Support for assisted suicide drops dramatically depending on wording
By Dave Andrusko
The headline reporting on a Gallup poll is accurate as far as it goes but incomplete– “U.S. Support for Euthanasia Hinges on How It’s Described: Support is at low ebb on the basis of wording that mentions ’suicide.’”
Let’s talk about what the headline highlights. The Gallup graphic is reproduced below and it includes the wording. According to Lydia Saad
PRINCETON, NJ — In the same month that Vermont became the fourth state to legalize physician-assisted suicide, a May 2-7 Gallup survey finds 70% of Americans in favor of allowing doctors to hasten a terminally ill patient’s death when the matter is described as allowing doctors to “end the patient’s life by some painless means.” At the same time, far fewer — 51% — support it when the process is described as doctors helping a patient “commit suicide.”
To her credit, Saad spells out the key differences between the wording in the two questions:
Gallup’s question with the softer description of euthanasia — calling it “ending a patient’s life by some painless means” — also specifies that both the patient and his or her family requested it. The “suicide” version says the patient requests assistance from a doctor, without referencing other family members.
Either way, the question is wrapped in a cocoon of compassion that softens naturally resistance. But there’s much more.
Many/most proponents of assisted suicide eventually come around to acknowledging their true agenda. “Terminally ill” patients is so 1990s-ish.
The issue is not “assisting” someone who is “going to die anyway.” The goal is autonomy—the unfettered right to be assisted in taking your own life for whatever reason you see fit.
There are many rebuttals which we have written about extensively at NRL News Today. And it is not just that “death, once invited in, leaves his muddy bootprints everywhere,” to quote a famous writer. But it is surely true that when the barrier is broken, a floodwater of deaths will rush in.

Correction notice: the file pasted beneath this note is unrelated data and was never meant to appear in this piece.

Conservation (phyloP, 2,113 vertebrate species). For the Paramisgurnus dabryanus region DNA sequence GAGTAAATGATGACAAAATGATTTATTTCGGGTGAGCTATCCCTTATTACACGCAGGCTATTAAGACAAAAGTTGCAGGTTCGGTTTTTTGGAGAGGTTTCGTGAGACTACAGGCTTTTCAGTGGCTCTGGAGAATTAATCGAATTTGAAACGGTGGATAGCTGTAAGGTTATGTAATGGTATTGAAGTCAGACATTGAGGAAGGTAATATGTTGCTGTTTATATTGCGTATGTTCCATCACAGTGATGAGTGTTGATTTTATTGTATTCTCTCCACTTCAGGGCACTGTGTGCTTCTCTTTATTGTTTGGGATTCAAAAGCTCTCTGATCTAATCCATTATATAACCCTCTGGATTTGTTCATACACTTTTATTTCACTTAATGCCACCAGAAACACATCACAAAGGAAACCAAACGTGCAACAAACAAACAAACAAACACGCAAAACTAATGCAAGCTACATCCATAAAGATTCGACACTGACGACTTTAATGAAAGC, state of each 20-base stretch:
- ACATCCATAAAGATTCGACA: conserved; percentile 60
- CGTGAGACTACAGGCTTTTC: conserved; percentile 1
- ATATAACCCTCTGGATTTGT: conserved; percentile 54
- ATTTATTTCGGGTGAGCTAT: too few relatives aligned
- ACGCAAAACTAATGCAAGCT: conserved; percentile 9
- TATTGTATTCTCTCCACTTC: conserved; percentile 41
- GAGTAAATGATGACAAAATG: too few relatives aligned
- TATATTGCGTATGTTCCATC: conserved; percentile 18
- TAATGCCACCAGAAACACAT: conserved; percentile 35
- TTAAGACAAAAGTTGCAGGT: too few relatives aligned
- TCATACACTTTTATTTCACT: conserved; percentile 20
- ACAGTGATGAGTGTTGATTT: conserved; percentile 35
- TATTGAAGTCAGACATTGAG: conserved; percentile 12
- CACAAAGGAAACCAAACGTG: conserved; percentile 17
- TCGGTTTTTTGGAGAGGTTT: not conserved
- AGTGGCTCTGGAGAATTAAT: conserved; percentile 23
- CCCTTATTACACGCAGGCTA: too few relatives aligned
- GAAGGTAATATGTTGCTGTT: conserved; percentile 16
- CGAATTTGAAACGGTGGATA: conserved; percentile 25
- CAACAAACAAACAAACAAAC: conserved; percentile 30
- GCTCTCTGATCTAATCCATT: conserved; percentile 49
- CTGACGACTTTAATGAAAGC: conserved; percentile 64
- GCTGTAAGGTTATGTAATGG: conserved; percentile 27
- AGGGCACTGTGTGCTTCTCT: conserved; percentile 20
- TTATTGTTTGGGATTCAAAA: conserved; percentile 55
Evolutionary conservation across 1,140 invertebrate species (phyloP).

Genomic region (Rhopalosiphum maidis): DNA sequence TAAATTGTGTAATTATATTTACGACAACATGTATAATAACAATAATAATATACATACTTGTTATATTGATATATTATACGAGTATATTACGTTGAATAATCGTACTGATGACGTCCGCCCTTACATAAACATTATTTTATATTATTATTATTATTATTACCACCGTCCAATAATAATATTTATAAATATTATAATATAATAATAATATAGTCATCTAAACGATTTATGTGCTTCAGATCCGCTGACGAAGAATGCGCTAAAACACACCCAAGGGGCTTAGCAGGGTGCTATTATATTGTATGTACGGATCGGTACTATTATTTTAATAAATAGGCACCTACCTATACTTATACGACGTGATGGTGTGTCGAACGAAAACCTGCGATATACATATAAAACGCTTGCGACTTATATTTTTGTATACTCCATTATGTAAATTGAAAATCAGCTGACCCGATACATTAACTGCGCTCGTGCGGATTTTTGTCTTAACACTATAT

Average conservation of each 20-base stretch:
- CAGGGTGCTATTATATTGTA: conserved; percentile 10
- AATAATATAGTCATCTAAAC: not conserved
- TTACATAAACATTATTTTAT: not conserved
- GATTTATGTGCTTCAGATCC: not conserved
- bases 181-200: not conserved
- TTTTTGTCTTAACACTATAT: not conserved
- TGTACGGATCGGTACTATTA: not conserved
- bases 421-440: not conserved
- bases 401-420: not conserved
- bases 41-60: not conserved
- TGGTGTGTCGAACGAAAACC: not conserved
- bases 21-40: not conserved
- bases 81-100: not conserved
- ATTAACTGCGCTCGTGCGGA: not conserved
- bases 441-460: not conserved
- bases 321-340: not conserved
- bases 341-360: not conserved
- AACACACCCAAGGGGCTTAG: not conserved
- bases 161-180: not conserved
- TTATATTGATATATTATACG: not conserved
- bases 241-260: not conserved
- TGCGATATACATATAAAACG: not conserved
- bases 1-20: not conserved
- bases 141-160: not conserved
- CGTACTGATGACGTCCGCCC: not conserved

Autonomy is a sick joke to the Disability Rights Community which understands that its membership is imperiled when this bogus “right” is extend to people who have great difficulty standing up for themselves.
Note as well that there is another extension that comes when assisted suicide is legalized. If we look at Canada, whose Supreme Court gutted the nation’s law against assisted suicide, enormous pressure is already being put on physicians who want no part of what they rightly see as behavior that is radically at odds with a physician’s true mission.
As we have reported, a new policy from the Ontario College of Physicians and Surgeons not only requires physicians to refer for abortion, it has a second prong: “[Bioethicist Kerry] Bowman said he expects that the new policy will also oblige doctors to make referrals on assisted suicide,” according to the Star newspaper.
It is not even a slight exaggeration to say the public has not begun to think through the ramifications of legalizing assisted suicide.